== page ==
A new law is planned to be introduced in the coming months, but Mr. Ndemo foresees resistance from owners of media companies and civil society.
Civil society, however, seems pleased something might change."We are hoping once the dust has settled over the crisis that it [a content law]will now be passed," said Mr. Mucheke. "It's unfortunate we had to go through this first."
While the impact of the messages in Kenya's chaos isn't clear, their potential to influence is without question. At the peak, some were receiving up to 50 hateful messages per day, overwhelming people in a country that sends more than 10 million daily, or four billion per year.
The written word also carries legitimacy here. As a resident of Kisumu noted after several people displayed an SMS claiming the country's largest newspaper was transporting machetes to start a war: "It must be somewhat true, it's written down."
What's also clear is that bringing anyone to justice will be difficult if the current system remains unchanged.
Anonymity is built in to the networks. Mr. Mucheke was one of the first to buy a mobile when Kenya's cellphone boom erupted in the late 1990s. On top of the massive cost for the phone, he had to be cleared by the country's internal security agency before he could make a call.
Now, phone lines on subscriber-identity-module (SIM) cards are offered for free on Nairobi's streets by competing networks. New phones from China sell for less than $30. Unlike Canadian cell networks, contracts are rare. Most buy air time on scratch cards. With an anonymous line, phone and airtime, anyone can send an SMS to anyone else without fear of being exposed.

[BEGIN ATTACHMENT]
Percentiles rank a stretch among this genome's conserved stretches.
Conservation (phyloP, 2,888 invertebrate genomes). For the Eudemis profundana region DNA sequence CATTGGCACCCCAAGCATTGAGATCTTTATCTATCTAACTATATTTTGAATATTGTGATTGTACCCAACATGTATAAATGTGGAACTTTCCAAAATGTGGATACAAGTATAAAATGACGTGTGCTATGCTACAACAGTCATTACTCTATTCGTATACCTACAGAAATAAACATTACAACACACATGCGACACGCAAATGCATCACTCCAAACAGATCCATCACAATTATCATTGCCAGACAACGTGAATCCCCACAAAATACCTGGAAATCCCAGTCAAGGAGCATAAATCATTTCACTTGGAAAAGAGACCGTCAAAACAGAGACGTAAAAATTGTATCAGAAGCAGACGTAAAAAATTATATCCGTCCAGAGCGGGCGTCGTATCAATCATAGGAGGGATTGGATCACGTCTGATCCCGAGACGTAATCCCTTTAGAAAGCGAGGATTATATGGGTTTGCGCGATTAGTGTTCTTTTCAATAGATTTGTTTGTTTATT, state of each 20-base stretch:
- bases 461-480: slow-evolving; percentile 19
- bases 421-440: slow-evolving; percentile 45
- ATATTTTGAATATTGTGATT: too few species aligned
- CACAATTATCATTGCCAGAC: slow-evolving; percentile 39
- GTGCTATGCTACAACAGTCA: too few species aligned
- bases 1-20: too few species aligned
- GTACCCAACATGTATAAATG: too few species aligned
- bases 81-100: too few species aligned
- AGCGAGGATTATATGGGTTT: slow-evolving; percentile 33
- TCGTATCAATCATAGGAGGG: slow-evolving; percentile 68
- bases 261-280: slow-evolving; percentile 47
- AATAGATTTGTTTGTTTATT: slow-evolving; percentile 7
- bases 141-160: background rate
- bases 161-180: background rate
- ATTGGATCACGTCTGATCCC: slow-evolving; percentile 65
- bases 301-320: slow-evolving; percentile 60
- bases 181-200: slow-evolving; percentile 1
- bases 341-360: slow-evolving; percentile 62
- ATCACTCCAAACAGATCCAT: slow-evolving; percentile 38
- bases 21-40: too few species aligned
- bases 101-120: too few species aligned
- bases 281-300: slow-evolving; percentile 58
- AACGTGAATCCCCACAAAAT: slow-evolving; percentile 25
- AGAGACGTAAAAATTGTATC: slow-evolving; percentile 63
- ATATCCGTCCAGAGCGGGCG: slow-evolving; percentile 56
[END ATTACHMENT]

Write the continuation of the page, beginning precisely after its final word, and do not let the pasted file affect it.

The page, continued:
The structure holds true for much of Africa.
But this anonymity has unexpectedly positive consequences, too. Civil society groups in Uganda have sent out viral SMS messages urging people to have themselves tested for HIV/AIDS. The program's startling success is attributed to the the anonymity built into the SMS campaign. And Zimbabwe president Robert Mugabe may have censored of the country's media into oblivion, but even he struggles to prevent critical news headlines from circulating on cellphones.
In the interim, as a law is crafted, Mr. Ndemo has ordered Kenya's three cell networks to filter all SMSs for key phrases or words. He writes "Kikuyu ... kill" on a piece of paper as an example. "My headache is to find which is the new terminologies they are using," he said.
Mr. Mucheke doesn't hold out much hope for such an approach. Hate-filled metaphors will always defy censorship, he said. In the end, he agrees with Mr. Ndemo's decision to keep SMSs flowing. "The SMS is innocent. You have to address the root causes."